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Sad Day By The Bay

Willie Mays. Was there ever a better name for a ball player? Willie Mays. Just the mention of his name brings a smile to all, even Dodger fans. Willie Mays.

I grew-up in SoCal in the small beach town of Solana Beach near San Diego. I began playing baseball in our neighborhood at age 6 and knew most of the stars and even their stats due to my new hobby of collecting baseball cards. My favorite player was Mickey Mantle because my grandpa had told me he was best the player at the time. This would have been 1957 or 1958. About that time our next door neighbor Mr. Taylor moved and gave me a radio. My very own radio!

Remember, TV was relatively new and most sets were black and white. I learned rather quickly that after my parents thought I was in bed sleeping, I could gingerly tune in Dodger games and quietly listen to them instead of going to sleep. Every summer from 1960-62 I was there at the game with Vin Scully while my folks thought I was asleep. Vinnie introduced me to all the National League stars at the time. Remember, there was no inter-league play back then except the All-Star game and the World Series. Henry Aaron (he never called him Hank), Roberto Clemente, Stan Musial, Ernie Banks and Frank Robinson. But when it came to Willie Mays you could tell even then, as a 7 year old kid, that Vin Scully thought Willie was in a class by himself. It didn’t matter that he played for the Giants. He was that good.

But in August of 1962, my Father took a job with the State Department of Education in Sacramento and the family upped and moved to Davis. I was devastated at that age to leave all my friends behind. But I brought my baseball card collection and found other kids in school that September who also collected cards and we instantly had a bond and were eager to share and show each other what we had. I soon discovered that this Willie Mays was EVERYONE’S favorite player up here.

Though still a Mantle fan, I began to take notice. Now I was listening to Russ Hodges and Lon Simmons (still my all-time favorite announcer with Hank Greenwald 2nd.) every night and soon began to follow the Giants. And you know what? This Willie Mays is the real deal!! I became a Giants fan.

My greatest memory of Willie was not a home run or a great catch or a fantastic throw. It was a single. And though this is strictly by memory, I don’t think it even left the infield. It was game 3 of the National League playoffs. Winner goes to World Series. Loser goes home. We were waiting for our house to be finished and were living in a rental house with no TV so a neighbor kid who I had just met invited me to watch the game at his house. There were lots of kids and his parents in the living room. Everyone a Giants fan.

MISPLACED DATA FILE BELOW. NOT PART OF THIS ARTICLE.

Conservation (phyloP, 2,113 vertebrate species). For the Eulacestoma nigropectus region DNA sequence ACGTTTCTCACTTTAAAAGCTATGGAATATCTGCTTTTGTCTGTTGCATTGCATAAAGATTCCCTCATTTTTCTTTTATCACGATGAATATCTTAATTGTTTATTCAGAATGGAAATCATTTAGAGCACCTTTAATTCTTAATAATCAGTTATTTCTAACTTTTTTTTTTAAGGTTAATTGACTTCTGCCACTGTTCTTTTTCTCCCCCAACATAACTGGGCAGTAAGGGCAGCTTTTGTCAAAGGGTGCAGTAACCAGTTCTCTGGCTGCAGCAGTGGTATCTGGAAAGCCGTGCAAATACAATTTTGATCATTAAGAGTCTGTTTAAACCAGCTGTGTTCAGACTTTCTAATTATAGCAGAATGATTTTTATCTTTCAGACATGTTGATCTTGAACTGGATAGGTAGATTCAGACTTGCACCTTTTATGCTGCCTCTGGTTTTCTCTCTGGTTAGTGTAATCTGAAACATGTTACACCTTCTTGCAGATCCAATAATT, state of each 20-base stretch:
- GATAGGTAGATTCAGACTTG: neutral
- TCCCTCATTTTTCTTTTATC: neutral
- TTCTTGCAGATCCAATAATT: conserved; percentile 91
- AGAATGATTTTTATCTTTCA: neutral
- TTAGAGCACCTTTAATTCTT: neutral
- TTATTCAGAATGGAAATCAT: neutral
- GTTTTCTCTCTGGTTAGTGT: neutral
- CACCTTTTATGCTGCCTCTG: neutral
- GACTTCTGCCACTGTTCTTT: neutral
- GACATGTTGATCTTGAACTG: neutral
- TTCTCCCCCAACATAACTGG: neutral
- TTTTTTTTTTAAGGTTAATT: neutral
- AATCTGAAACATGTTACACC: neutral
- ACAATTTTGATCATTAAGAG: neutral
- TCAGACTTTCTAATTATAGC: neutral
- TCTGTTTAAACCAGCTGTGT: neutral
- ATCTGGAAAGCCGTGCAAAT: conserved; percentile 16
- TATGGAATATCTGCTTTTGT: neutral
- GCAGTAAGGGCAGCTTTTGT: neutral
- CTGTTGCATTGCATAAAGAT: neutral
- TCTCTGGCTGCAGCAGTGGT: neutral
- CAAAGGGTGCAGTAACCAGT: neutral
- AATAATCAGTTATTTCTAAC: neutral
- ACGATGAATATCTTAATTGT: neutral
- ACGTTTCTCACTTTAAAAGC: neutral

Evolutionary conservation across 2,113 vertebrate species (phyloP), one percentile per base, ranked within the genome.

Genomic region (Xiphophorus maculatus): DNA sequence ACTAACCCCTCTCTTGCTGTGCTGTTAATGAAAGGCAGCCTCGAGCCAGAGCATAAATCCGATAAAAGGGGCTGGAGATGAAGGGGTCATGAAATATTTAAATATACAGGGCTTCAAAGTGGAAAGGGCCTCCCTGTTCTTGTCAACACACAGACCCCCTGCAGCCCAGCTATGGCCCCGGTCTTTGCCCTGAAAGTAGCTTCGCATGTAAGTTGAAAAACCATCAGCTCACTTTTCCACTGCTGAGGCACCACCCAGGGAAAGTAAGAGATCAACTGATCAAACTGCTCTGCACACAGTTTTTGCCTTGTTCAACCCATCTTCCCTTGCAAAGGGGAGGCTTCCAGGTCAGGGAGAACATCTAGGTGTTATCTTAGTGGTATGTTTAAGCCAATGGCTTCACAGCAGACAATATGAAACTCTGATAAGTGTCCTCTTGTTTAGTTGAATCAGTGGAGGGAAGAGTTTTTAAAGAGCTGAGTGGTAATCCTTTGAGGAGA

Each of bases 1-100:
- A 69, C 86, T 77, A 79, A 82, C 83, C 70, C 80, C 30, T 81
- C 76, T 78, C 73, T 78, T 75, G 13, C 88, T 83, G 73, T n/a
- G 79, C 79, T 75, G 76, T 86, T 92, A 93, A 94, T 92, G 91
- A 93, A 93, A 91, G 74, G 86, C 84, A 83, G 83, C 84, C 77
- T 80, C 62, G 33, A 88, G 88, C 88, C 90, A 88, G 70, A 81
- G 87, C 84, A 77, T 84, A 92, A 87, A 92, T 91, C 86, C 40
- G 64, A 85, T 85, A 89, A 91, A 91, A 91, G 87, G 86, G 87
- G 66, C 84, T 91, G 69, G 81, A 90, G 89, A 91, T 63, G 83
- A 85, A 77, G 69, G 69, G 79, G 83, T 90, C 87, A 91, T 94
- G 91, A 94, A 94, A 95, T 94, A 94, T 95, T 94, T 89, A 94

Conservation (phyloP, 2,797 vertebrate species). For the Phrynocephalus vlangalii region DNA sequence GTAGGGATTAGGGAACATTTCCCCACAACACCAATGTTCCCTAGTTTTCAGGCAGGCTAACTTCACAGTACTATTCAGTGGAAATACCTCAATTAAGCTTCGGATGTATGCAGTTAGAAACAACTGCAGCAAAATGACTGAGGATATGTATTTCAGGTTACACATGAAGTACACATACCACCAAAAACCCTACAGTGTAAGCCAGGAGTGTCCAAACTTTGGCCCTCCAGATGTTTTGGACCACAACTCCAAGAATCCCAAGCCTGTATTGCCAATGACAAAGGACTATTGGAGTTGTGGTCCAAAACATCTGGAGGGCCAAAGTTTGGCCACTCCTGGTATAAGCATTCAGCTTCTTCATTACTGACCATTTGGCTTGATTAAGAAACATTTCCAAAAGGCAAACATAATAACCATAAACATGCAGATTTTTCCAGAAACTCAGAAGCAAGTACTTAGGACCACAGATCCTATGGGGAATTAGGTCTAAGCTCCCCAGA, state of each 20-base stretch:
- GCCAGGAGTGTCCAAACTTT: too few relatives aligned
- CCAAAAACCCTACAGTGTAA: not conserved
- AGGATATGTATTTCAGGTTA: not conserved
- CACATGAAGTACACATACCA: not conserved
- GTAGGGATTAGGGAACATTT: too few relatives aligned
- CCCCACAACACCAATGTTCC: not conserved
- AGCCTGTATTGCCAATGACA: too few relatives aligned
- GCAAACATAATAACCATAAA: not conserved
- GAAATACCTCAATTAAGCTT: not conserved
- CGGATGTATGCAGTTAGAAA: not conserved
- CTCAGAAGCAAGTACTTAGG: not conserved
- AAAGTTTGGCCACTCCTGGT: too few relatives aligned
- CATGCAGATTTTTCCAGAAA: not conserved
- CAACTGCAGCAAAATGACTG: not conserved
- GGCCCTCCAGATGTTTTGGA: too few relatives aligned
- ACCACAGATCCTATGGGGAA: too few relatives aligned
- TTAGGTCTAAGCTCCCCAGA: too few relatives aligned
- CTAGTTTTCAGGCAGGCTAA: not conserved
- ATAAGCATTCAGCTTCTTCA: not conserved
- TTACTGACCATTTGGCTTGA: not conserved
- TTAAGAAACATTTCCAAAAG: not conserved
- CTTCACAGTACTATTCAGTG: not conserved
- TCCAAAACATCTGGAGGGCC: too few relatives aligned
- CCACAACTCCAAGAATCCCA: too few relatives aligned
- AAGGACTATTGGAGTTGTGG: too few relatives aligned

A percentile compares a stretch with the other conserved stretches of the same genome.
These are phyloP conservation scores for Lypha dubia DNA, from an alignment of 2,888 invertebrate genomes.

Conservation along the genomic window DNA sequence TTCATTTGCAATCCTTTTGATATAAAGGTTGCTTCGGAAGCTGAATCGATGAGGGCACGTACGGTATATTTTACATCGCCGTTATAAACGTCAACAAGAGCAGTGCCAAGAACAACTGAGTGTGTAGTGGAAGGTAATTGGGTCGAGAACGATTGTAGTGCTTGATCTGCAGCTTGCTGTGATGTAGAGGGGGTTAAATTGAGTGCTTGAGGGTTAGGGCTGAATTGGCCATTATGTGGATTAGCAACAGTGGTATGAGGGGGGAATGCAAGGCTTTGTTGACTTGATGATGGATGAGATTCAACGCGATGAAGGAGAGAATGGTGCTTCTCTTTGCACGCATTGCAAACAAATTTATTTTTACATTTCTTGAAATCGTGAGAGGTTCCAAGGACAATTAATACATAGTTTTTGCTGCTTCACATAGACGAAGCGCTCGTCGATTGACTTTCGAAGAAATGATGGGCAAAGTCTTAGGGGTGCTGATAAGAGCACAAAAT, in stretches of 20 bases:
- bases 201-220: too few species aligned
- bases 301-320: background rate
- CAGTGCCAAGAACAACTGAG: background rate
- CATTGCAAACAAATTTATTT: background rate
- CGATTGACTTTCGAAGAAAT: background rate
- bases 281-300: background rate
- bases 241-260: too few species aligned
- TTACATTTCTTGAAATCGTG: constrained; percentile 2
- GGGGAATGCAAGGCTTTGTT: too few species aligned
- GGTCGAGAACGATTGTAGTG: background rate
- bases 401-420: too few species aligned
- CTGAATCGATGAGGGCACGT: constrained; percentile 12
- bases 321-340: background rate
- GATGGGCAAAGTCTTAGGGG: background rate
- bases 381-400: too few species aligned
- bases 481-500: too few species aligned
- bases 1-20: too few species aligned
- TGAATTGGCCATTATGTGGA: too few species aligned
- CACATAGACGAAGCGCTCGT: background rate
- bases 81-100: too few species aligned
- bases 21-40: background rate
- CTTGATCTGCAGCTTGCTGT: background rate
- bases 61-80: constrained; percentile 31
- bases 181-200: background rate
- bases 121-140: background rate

Dodger Stadium. 9th inning. Giants trail 4-2 as I recall. Tension in the room. The Giants load the bases. Up comes Willie Mays. The tension turns to a happy confidence. Willie scorches a liner right over the pitcher. He manages to knock it down (I forget who he was) but by the time he retrieved the ball everyone was safe. Though they were still trailing, the bases were still loaded and the momentum had clearly shifted. Three more runs would score on a walk, a sac fly and an error but it was Willie Mays who started the rally. And that rally carried them to victory.

I remember leaving my new friend’s house through the front screen door feeling giddy with excitement that my two favorite players would be in the World Series together. The sky was an eerie orange due to a wildfire in Southern Oregon and I thought it might be an omen as I walked back home.

But unfortunately Bobby Richardson had other ideas.

So it was appropriate late Tuesday afternoon as I sat watching the Giants vs. Cubs game that I would get the news actually watching the Giants on TV. I was watching with the sound off because unless it’s Kruk and Keip I’d rather just watch. While the game was going my smart watch buzzed with a tone specific to a Giants highlight. I’m thinking, “Nothing just happened in the game, I wonder what the Giants app is alerting me for.” I looked down and can still see it. Willie Mays dies at 93. I turned the sound on. No mention. Must not have announced it yet. Sarah is out watering the plants. I go outside to tell her and I find I can’t even say it. She stops what she is doing and looks up. As I say the words, and even now as I type them, the tears begin to flow. Willie Mays is dead.

Willie Mays. Was there ever a better name for a ball player?

Willie Mays. Was there ever a better ball player?

One Comment

  1. Lew Chichester July 4, 2024

    Lindy Peters and I must be about the same age, discovering baseball and the San Francisco Giants as eight or nine year old boys. My family had just moved to the Bay Area in 1960 from our previous home in provincial, segregated, Deep South middle Georgia. There were no major league ball clubs down South back then, just the AAA Atlanta Crackers (I think that’s what they were called in those days). It almost seems like magic that I was was transported to a neighborhood with Catholics across the street, a Russian family on the corner, a Spanish speaking flamenco dancer in the apartment upstairs, kids in class who had lived in Europe, a school teacher from England who had been around the world. And the Giants, who were almost the United Nations of baseball. They were from everywhere baseball was played. The starting lineup I can still recall. Along with Kennedy getting elected president and Willie Mays in center field the world was going to be all right.

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